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AWI Builders, Inc. v. thyssenkrupp Elevator Corp.

United States District Court, C.D. California

September 5, 2019

AWI Builders, Inc.
v.
thyssenkrupp Elevator Corporation, et al.

          Present: The Honorable Philip S. Gutierrez, United States District Judge

          CIVIL MINUTES - GENERAL

         Proceedings (In Chambers): The Court DENIES Plaintiff's ex parte application

         Before the Court is an ex parte application for a permanent injunction filed by Plaintiff AWI Builders, Inc. (“Plaintiff”). See Dkt. # 8 (“App.”). Defendant thyssenkrupp Elevator Corporation (“Defendant”) opposes the application. See Dkt. # 11 (“Opp.”). The Court finds the matter appropriate for decision without oral argument. See Fed. R. Civ. P. 78; L.R. 7-15. Having considered the moving and opposing papers, the Court DENIES Plaintiff's ex parte application.

         I. Background

         On May 15, 2019, Plaintiff filed a complaint in Los Angeles Superior Court against Defendant for breach of contract and enforcement of license bond. Complaint, Dkt. # 1-5 (“Compl.”). Plaintiff, a contractor, alleges that Defendant failed to comply with the subcontract that the parties entered for Defendant's elevator installation and related work at the Huntington Orthopedics Institute, LLC at 39 Congress Street in Pasadena. Id. ¶¶ 6-11.

         On August 29, 2019, Plaintiff filed an ex parte application for a permanent injunction ordering Defendant to release and render operational elevator number 4 at the Huntington Specialty Surgery construction project. App. 1:27-2:3. Plaintiff states that Defendant “locked down elevator number 4, which it refuses to release unless all of its payment demands are met in full, ” and that Defendant's decision “creates a significant threat to the health and safety of patients under anesthesia.” Id. 3:3-12; Dkt # 8-1, Ex. D. Plaintiff states that “TKE locked the elevator after the elevator inspector allowed the operation of the surgery center based on having an appropriate number of operational elevators, ” and that Defendant refused to unlock the elevator after several emails and phone calls between the parties over the course of two weeks. App. 3:20-25.

         II. Legal Standard

         The law on ex parte applications is well settled in this Circuit. In order to justify ex parte relief, the moving party must establish (1) that its cause will be irreparably prejudiced if the underlying motion is heard according to regular noticed procedures; and (2) that it is without fault in creating the crisis that requires ex parte relief, or that the crisis occurred as a result of excusable neglect. See Mission Power Eng'g Co. v. Continental Cas. Co., 883 F.Supp. 488, 492 (C.D. Cal. 1995). As the Court's standing order indicates, ex parte requests will only be entertained by the Court for extraordinary situations and should be used with discretion. See Standing Order ¶ 10.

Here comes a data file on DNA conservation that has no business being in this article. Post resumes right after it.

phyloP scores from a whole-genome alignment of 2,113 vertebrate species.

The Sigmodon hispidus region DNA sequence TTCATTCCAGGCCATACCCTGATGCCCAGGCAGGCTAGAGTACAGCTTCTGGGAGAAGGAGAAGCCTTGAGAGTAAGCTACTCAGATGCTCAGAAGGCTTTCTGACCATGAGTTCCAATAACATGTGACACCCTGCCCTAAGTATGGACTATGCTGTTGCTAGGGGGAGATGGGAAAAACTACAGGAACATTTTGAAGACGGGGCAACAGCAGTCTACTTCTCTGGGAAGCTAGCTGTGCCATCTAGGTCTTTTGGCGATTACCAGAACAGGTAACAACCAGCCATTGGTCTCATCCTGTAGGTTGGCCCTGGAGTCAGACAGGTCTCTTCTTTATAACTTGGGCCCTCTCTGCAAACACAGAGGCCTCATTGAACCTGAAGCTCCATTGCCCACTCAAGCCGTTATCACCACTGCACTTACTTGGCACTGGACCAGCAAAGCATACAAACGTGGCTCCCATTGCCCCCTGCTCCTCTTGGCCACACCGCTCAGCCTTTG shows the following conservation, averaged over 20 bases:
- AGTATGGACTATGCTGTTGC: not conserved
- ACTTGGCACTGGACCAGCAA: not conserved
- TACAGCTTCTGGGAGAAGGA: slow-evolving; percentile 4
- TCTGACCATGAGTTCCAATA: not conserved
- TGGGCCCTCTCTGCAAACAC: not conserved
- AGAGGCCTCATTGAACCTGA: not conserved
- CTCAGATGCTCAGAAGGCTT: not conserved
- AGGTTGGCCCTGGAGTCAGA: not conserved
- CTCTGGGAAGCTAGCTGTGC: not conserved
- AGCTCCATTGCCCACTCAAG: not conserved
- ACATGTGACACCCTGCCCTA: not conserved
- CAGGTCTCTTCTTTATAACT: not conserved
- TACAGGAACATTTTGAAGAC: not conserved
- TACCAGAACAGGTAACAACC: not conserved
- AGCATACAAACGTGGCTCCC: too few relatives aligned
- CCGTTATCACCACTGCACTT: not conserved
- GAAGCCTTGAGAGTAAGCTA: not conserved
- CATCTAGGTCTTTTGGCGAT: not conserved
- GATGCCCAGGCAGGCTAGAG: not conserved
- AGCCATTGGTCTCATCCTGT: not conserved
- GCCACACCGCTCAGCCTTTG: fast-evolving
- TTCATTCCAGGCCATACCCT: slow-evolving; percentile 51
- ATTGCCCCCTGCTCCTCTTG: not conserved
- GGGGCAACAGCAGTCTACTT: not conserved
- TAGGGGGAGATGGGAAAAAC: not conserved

III. Discussion

         Plaintiff requests a permanent injunction. As permanent injunctions are issued at the conclusion of a case after an adjudication on the merits and not before, the Court finds it inappropriate to consider it at this stage. See Amoco Prod. Co. v. Village of Gambell, 480 U.S. 531, 546 n.12 (1987).

         Instead, the Court construes Plaintiff's request as one for a preliminary injunction or a temporary restraining order. An application for a temporary restraining order must satisfy the same legal standard governing the issuance of a preliminary injunction. See Cal. Indep. Sys. Operator Corp. v. Reliant Energy Servs., Inc., 181 F.Supp.2d 1111, 1126 (E.D. Cal. 2001). Plaintiff must demonstrate (1) a likelihood of success on the merits, (2) a likelihood of irreparable injury to the plaintiff if injunctive relief is not granted, (3) a balance of hardships favoring the plaintiff, and (4) an advancement of the public interest. See Winter v. Nat. Res. Def. Council, 555 U.S. 7, 20 (2008).

         Here, the ex parte application in no way attempts to establish that Plaintiff will succeed on the merits of the case. Further, while Plaintiff has alleged that the health of patients is endangered by the inaccessibility of elevator number 4, Plaintiff has not explained why the other three elevators do not sufficiently service the floors in question, such that there is an immediate threat of irreparable harm without injunctive relief. See Opp. 5:10-18, 9:9-10:7; Winter, 555 U.S. at 22-23 (holding that a mere “possibility” of irreparable harm is not sufficient to justify the issuance of a preliminary injunction, instead a “clear showing” that plaintiff is entitled to such relief is required). Plaintiff has also failed to address Defendant's argument that Plaintiff is not the real party in interest. See Opp. 12:20-13:6.[1]

         IV. Conclusion

         For the foregoing reasons, Plaintiff's ex parte ...


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